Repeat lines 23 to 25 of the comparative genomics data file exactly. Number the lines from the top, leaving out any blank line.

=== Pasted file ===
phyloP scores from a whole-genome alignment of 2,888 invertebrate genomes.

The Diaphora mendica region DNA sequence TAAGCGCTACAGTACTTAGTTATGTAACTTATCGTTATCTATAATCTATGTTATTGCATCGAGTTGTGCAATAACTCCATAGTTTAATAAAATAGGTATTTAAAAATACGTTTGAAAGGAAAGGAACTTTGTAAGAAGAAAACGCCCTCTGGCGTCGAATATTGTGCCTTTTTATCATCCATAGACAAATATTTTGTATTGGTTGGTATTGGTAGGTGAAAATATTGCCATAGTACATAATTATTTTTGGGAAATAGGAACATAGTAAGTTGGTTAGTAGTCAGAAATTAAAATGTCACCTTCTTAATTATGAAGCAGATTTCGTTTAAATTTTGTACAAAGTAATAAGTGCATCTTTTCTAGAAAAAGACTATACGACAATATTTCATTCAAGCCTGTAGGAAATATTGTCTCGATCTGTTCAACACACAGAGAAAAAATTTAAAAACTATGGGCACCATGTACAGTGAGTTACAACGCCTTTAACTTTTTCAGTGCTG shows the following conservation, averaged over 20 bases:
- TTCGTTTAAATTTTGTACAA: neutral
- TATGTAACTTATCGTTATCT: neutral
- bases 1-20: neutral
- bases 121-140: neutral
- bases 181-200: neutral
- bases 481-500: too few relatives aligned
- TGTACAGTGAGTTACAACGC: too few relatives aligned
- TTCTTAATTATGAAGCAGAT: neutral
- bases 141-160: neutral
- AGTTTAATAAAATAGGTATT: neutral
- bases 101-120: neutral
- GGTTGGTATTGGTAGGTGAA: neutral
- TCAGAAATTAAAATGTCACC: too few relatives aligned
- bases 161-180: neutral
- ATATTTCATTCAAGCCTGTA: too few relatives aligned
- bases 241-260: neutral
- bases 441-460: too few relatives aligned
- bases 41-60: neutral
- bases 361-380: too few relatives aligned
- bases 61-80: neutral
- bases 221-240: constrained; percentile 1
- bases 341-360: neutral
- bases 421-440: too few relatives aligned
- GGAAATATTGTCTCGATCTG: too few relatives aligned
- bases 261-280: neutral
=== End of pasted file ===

- bases 221-240: constrained; percentile 1
- bases 341-360: neutral
- bases 421-440: too few relatives aligned